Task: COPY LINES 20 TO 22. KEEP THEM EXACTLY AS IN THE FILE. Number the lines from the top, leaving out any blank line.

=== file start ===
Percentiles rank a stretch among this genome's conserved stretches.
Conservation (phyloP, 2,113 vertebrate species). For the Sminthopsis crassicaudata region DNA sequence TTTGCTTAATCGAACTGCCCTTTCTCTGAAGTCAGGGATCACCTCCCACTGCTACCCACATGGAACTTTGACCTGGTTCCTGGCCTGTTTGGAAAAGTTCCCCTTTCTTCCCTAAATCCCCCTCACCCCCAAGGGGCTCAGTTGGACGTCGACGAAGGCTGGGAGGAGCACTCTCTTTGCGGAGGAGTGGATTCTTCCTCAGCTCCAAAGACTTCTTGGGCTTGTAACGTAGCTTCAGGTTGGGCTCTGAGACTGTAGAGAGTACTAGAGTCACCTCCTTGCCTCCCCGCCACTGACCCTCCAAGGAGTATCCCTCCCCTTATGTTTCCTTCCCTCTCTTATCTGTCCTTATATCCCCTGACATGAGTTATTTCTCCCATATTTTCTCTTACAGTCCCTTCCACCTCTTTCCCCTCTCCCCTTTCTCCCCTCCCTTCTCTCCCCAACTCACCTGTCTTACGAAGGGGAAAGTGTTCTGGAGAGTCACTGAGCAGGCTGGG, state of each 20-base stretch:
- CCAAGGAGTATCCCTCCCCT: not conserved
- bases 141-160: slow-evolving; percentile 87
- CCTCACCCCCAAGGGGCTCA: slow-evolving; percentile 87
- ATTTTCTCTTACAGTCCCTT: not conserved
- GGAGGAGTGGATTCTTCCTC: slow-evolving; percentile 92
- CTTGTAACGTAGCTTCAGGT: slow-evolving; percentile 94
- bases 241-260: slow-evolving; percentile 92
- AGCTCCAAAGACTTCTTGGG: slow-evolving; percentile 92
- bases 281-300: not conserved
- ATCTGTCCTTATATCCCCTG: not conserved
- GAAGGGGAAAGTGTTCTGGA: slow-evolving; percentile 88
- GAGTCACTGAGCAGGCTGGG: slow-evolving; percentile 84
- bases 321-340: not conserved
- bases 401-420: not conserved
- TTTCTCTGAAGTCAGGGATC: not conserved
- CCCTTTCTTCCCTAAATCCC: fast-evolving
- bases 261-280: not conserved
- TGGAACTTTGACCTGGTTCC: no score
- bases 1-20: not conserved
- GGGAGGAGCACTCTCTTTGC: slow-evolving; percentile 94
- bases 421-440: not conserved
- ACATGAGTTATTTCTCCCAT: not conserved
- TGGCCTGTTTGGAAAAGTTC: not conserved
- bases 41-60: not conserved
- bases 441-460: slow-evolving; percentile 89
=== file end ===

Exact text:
- TGGAACTTTGACCTGGTTCC: no score
- bases 1-20: not conserved
- GGGAGGAGCACTCTCTTTGC: slow-evolving; percentile 94